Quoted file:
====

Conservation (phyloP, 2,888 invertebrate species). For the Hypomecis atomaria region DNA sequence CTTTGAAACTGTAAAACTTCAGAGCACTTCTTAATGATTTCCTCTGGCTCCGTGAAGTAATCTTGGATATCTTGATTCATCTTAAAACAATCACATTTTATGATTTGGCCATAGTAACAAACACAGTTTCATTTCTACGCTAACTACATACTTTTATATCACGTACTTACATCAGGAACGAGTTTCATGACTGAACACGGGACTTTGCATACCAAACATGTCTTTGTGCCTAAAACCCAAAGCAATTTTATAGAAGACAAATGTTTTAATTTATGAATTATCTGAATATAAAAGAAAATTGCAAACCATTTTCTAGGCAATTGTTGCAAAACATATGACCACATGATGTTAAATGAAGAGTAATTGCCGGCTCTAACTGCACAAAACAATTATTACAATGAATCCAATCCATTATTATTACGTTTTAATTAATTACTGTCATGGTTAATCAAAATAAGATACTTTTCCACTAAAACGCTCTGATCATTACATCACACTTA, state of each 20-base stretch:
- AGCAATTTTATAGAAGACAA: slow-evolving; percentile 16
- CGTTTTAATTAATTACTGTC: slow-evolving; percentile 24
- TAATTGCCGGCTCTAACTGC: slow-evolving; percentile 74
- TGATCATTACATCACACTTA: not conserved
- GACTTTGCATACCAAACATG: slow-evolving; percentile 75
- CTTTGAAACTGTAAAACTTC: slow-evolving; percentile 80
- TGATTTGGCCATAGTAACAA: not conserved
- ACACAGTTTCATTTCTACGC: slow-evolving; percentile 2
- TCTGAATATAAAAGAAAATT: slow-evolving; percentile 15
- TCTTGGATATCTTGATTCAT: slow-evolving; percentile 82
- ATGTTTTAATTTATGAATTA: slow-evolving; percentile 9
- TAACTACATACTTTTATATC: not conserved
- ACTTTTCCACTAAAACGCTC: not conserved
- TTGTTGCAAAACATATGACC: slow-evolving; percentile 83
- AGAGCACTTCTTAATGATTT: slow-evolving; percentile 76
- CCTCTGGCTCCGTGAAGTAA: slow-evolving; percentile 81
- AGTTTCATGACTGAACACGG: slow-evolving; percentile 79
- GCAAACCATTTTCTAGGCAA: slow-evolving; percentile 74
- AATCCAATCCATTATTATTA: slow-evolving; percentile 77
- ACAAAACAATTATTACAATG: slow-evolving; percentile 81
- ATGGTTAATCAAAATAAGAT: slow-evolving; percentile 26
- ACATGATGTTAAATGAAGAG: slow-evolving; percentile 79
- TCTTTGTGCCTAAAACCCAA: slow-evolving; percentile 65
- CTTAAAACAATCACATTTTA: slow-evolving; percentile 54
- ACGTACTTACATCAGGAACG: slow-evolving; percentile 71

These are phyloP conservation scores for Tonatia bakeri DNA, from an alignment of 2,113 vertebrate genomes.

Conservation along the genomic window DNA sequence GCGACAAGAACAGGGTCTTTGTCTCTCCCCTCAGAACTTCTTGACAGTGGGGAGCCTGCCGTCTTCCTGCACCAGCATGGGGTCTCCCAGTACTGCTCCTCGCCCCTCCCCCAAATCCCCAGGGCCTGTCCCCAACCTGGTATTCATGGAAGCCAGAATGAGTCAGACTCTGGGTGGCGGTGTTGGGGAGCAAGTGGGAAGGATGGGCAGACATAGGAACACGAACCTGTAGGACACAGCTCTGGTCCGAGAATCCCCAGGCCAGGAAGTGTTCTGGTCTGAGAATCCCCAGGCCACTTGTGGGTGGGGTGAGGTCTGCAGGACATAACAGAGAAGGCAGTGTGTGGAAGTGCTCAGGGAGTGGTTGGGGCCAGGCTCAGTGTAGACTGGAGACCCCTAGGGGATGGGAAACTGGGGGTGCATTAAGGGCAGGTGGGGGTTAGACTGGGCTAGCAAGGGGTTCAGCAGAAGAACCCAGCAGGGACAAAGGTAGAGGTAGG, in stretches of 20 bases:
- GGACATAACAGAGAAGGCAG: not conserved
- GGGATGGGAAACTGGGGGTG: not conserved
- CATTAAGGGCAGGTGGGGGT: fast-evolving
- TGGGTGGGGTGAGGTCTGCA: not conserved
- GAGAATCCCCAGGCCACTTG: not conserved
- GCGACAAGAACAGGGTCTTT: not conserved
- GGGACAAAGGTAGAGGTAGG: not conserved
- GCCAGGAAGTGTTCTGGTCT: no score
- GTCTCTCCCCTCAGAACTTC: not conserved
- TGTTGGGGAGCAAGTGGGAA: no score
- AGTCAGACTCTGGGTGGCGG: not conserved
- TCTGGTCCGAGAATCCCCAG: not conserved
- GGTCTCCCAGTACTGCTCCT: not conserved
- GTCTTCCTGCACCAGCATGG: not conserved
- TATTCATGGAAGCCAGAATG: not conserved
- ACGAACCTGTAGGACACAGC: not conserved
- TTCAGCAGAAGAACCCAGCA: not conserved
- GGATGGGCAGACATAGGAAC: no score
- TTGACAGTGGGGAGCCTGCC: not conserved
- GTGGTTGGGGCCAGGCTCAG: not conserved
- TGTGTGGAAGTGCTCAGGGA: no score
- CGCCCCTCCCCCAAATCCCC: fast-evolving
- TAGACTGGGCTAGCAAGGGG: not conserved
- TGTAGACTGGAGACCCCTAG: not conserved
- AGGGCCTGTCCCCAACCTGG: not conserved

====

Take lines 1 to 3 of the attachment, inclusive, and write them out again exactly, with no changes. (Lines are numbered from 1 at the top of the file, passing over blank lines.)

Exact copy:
Conservation (phyloP, 2,888 invertebrate species). For the Hypomecis atomaria region DNA sequence CTTTGAAACTGTAAAACTTCAGAGCACTTCTTAATGATTTCCTCTGGCTCCGTGAAGTAATCTTGGATATCTTGATTCATCTTAAAACAATCACATTTTATGATTTGGCCATAGTAACAAACACAGTTTCATTTCTACGCTAACTACATACTTTTATATCACGTACTTACATCAGGAACGAGTTTCATGACTGAACACGGGACTTTGCATACCAAACATGTCTTTGTGCCTAAAACCCAAAGCAATTTTATAGAAGACAAATGTTTTAATTTATGAATTATCTGAATATAAAAGAAAATTGCAAACCATTTTCTAGGCAATTGTTGCAAAACATATGACCACATGATGTTAAATGAAGAGTAATTGCCGGCTCTAACTGCACAAAACAATTATTACAATGAATCCAATCCATTATTATTACGTTTTAATTAATTACTGTCATGGTTAATCAAAATAAGATACTTTTCCACTAAAACGCTCTGATCATTACATCACACTTA, state of each 20-base stretch:
- AGCAATTTTATAGAAGACAA: slow-evolving; percentile 16
- CGTTTTAATTAATTACTGTC: slow-evolving; percentile 24